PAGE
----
Warning: This work has been rated 16+ for violence and mature content.
a/n: hey, thanks for checking out Starry Veins! This is the novel I wrote for Round V of LMS, and it's still a first draft! While I don't discourage any feedback, I prefer not to receive feedback on grammar! I'm not polishing this draft up yet, so I'm not as concerned about editing. I am, of course, open to all feedback, but I ask that you keep this in consideration! Thanks <3
warning for: excessive descriptions of blood/gore/mutilation
Fighting wolves was much easier than fighting other people, but on the other hand, Mishal didn’t know how to handle them. What they would do. There was no predictability to the wolves’ movements, but there was a cunning and finesse that made him uneasy.
He pushed himself into it. All that mattered was the rhythm of his sword swings and when they connected and where the wolf was. He just needed to shut out all the rest, the yelping and the cries and the pain surrounding him. The smell of dirt and fur and blood.
It worked. Or it was working. Up until he heard the roar from the forest nearby. The wolf by his sword lunged forward as he turned, and he barely dodged out of his claws and fangs snapping for him.
But still, he turned towards the forest, because it was a sound he had never heard before and yet, sounded vaguely humanoid. He was right in time to see Isadora flying, crash against a tree with a crunch, and crumple to the ground.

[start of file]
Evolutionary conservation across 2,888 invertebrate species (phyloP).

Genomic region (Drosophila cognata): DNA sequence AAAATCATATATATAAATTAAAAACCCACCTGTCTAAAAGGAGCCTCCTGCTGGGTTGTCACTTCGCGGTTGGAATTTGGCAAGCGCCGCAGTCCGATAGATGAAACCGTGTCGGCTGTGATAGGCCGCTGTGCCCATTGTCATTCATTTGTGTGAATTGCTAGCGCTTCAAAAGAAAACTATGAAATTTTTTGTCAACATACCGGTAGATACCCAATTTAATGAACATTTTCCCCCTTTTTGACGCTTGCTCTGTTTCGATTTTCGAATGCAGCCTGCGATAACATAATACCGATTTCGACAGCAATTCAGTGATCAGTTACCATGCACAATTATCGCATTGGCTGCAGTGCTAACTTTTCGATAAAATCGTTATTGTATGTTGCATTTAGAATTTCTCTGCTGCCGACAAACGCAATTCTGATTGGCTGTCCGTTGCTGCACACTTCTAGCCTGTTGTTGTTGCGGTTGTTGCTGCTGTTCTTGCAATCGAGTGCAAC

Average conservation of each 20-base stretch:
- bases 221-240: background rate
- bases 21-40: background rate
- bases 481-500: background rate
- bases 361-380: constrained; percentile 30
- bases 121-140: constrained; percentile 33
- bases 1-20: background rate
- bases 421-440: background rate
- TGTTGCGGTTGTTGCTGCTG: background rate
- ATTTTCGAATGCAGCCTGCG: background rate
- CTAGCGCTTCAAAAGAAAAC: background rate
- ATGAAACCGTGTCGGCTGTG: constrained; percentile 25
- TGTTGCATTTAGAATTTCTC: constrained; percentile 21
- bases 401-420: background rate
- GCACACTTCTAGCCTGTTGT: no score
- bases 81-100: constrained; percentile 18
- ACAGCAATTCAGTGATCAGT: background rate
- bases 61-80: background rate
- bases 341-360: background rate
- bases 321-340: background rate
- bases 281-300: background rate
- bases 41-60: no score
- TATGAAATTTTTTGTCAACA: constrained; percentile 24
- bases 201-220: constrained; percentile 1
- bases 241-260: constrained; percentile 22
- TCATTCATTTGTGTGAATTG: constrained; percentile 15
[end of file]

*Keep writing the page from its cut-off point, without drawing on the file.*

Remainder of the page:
His breath left him all in one whoosh. He forgot all about the wolves and ran through the glade towards her.
Her hair was pooled around her head where she lay on her side, face twisted into a sharp grimace that did not relent. Her shoulder looked out of place, bent at an angle it was not meant to be bent at. Her breathing came in staggered, shallow gasps.
He set aside his sword and pulled her onto his lap. She whimpered as he moved her, and her eyes opened. Tears rolled down her face. He repositioned one of his hands to try to support her head, and as he put it against her cheek and her pale hair, they were all darkened with the thick scarlet of blood.
And now he could feel it. His legs and his other arm, soaked. He ran his hand down her shoulder to her back and found, between her spine and her ribs, a huge gash that squelched under his fingers. He shuddered, bile rising at the back of his throat.
“Oh no. Oh, no, Isa, no, wait, there’s— This isn’t—” He found he struggled to find his own breath. “There’s so much blood.”
She lifted a hand to grab a tense fistful of his shirt. “I saw someone— something—” She coughed, trembling under in his arm. “In the trees. I saw— in the trees—”
The crunching of leaves drew his attention upward, towards the source of the bestial scream and Isadora’s injury and—
His breath caught.
The thing was about twenty yards away from them, stalking ever close. It was huge, and the grisliest thing Mishal had ever seen. A mane fell around its head in an enormous golden and black wreath, and from that extending down were its massive paws, bigger than Mishal’s head. Its tail flicked and brushed against the treetops, and if everything about this thing had not already winded him, the bulbous tail coming to a sharp, bloodied point did.
Worst of all was its face.